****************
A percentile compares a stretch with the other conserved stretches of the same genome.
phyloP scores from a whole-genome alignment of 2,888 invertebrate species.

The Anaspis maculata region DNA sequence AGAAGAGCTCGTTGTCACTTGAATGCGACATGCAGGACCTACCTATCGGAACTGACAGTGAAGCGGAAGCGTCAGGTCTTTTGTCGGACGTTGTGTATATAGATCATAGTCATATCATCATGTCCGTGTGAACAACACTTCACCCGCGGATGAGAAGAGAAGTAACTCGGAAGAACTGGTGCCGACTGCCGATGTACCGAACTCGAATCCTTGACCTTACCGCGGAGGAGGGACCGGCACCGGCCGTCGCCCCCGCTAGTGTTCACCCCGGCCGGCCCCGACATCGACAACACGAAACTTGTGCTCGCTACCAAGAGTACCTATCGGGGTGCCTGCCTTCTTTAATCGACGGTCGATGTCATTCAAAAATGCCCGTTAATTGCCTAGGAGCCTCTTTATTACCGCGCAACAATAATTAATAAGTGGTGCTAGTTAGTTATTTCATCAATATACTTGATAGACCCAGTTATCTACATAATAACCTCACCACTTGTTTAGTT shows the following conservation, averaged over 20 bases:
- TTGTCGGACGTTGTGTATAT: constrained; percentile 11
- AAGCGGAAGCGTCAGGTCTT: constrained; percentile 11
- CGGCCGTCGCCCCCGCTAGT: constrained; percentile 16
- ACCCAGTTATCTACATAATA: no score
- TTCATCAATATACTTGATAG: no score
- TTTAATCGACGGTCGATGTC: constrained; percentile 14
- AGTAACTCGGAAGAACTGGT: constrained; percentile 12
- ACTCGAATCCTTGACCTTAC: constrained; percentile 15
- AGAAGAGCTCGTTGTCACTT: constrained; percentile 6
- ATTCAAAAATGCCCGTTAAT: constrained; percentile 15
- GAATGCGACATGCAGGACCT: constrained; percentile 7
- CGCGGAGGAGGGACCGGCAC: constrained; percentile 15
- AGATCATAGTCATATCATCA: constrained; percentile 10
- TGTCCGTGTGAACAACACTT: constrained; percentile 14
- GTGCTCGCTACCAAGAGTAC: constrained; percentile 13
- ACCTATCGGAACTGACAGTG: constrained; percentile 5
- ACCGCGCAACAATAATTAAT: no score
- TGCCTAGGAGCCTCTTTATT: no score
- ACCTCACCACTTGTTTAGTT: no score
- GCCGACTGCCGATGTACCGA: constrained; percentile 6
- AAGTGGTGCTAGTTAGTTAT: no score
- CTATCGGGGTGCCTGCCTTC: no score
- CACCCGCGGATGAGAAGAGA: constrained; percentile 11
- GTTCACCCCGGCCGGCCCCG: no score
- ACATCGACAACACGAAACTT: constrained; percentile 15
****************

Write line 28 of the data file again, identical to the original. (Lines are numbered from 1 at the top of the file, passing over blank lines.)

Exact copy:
- ACATCGACAACACGAAACTT: constrained; percentile 15